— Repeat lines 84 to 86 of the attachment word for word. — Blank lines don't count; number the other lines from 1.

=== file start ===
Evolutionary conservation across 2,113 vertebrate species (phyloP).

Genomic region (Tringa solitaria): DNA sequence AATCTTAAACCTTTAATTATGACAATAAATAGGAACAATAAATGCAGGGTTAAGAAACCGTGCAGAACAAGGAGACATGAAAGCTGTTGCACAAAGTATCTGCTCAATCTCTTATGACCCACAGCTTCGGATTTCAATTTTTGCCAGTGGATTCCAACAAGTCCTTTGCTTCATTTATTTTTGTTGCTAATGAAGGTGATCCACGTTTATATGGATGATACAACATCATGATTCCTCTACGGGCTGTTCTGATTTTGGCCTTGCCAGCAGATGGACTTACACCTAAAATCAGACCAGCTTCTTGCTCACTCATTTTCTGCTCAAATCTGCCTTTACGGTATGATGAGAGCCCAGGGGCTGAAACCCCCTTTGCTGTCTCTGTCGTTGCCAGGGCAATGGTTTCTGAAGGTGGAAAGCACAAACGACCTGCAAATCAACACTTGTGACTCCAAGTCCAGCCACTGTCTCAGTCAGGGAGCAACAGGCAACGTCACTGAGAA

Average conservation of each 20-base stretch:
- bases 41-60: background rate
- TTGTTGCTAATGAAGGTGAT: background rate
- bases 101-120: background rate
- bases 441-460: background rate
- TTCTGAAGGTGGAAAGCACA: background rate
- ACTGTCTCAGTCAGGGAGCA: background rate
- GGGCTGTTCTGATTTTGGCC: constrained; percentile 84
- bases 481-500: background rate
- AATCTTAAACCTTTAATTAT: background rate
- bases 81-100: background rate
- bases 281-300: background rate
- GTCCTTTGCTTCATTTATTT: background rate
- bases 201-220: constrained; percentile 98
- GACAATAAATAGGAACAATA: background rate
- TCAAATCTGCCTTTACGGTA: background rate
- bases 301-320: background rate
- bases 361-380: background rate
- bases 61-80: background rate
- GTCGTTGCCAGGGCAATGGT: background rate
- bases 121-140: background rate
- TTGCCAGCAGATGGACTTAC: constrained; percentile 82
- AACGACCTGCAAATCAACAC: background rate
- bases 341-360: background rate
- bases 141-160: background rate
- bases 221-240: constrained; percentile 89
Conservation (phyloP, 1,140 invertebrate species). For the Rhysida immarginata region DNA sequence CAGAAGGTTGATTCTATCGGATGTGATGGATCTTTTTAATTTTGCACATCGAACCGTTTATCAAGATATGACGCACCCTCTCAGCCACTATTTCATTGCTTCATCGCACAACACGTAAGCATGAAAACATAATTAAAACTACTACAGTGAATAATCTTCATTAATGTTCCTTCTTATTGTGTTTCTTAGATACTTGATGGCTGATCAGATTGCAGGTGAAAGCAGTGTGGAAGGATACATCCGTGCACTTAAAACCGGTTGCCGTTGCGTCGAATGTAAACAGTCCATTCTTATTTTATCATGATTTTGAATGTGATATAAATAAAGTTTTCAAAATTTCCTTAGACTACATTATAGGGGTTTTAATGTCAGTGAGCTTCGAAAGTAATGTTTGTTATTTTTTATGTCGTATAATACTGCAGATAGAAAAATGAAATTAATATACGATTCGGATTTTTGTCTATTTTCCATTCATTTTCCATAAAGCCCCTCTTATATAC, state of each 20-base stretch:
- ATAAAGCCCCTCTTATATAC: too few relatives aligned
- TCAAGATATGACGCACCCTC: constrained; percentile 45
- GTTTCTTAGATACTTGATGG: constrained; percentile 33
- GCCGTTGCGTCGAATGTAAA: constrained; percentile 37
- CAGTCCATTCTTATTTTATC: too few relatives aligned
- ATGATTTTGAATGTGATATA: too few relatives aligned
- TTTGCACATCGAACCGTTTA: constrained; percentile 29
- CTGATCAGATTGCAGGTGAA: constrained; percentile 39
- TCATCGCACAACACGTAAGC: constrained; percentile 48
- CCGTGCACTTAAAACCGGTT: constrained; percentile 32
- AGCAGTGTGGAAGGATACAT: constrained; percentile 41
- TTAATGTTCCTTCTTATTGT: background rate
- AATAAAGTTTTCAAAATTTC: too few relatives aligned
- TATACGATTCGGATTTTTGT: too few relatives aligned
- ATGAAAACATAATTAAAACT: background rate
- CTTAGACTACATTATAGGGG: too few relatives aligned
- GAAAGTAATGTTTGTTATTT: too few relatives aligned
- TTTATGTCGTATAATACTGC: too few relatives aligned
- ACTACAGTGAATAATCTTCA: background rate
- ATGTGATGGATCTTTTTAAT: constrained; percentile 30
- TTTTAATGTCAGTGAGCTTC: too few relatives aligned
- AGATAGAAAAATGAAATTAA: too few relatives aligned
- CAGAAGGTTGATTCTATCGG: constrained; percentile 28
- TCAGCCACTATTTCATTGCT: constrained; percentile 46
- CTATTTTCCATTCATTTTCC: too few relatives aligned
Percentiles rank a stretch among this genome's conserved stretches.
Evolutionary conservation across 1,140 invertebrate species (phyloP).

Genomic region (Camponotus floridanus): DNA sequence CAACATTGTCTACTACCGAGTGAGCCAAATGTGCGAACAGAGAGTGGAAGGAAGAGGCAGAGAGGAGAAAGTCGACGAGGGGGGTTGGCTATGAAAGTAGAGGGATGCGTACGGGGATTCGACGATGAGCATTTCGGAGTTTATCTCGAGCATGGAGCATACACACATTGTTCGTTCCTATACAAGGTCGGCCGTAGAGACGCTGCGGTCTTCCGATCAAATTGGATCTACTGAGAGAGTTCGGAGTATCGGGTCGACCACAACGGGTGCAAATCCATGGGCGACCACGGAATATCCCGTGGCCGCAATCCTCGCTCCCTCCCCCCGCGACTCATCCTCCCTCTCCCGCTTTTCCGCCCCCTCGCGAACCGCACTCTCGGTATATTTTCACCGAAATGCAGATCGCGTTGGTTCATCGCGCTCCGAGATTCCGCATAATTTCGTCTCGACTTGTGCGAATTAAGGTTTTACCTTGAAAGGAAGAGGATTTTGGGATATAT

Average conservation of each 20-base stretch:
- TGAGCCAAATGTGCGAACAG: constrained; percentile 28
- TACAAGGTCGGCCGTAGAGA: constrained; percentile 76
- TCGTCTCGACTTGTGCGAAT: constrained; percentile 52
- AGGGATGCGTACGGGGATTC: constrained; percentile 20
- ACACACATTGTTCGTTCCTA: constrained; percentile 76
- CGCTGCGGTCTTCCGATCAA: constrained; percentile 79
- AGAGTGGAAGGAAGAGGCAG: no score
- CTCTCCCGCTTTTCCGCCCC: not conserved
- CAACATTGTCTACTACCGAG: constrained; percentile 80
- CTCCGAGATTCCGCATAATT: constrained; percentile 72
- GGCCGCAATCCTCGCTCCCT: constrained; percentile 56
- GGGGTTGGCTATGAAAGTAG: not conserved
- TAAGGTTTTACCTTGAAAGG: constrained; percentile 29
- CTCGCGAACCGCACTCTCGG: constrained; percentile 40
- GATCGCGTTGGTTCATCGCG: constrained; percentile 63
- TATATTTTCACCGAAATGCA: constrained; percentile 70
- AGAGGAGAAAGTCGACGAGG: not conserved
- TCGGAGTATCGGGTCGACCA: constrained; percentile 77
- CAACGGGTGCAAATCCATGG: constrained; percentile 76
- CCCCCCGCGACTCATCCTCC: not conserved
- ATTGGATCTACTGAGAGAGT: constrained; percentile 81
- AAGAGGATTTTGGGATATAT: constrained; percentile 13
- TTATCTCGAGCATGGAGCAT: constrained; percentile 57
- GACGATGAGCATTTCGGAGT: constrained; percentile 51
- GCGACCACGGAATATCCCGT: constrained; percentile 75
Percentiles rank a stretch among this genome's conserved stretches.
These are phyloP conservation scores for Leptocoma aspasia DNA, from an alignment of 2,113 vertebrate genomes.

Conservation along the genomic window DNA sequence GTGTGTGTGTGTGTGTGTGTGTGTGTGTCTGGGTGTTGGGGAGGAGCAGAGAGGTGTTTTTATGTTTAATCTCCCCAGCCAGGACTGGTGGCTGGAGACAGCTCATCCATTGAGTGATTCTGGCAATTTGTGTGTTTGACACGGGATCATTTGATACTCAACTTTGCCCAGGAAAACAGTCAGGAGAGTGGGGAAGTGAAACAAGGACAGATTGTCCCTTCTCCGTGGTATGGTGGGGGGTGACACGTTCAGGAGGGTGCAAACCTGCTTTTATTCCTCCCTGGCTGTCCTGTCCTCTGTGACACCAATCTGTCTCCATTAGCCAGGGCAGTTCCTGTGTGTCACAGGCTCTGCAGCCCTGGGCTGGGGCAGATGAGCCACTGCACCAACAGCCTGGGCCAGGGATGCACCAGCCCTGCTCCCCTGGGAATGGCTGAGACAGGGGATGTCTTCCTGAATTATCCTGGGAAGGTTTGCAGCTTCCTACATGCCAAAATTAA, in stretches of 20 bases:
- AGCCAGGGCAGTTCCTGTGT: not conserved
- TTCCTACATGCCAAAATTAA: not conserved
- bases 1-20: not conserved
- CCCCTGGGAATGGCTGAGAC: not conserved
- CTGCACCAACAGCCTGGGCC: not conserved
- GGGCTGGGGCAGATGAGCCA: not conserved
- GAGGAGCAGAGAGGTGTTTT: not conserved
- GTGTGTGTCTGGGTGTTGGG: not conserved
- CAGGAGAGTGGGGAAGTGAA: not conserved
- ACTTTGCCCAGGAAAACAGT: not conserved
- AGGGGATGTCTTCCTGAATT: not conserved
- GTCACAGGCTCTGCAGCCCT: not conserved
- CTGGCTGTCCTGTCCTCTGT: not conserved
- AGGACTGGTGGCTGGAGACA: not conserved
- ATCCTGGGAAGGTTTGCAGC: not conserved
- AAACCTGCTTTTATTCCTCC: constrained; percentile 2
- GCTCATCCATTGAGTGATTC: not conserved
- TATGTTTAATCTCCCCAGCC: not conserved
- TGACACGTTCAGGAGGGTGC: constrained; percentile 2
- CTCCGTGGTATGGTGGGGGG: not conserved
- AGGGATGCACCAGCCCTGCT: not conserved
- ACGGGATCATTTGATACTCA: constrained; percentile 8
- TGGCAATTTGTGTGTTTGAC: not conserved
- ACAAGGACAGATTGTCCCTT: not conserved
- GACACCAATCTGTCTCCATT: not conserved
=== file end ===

Percentiles rank a stretch among this genome's conserved stretches.
These are phyloP conservation scores for Leptocoma aspasia DNA, from an alignment of 2,113 vertebrate genomes.

Conservation along the genomic window DNA sequence GTGTGTGTGTGTGTGTGTGTGTGTGTGTCTGGGTGTTGGGGAGGAGCAGAGAGGTGTTTTTATGTTTAATCTCCCCAGCCAGGACTGGTGGCTGGAGACAGCTCATCCATTGAGTGATTCTGGCAATTTGTGTGTTTGACACGGGATCATTTGATACTCAACTTTGCCCAGGAAAACAGTCAGGAGAGTGGGGAAGTGAAACAAGGACAGATTGTCCCTTCTCCGTGGTATGGTGGGGGGTGACACGTTCAGGAGGGTGCAAACCTGCTTTTATTCCTCCCTGGCTGTCCTGTCCTCTGTGACACCAATCTGTCTCCATTAGCCAGGGCAGTTCCTGTGTGTCACAGGCTCTGCAGCCCTGGGCTGGGGCAGATGAGCCACTGCACCAACAGCCTGGGCCAGGGATGCACCAGCCCTGCTCCCCTGGGAATGGCTGAGACAGGGGATGTCTTCCTGAATTATCCTGGGAAGGTTTGCAGCTTCCTACATGCCAAAATTAA, in stretches of 20 bases: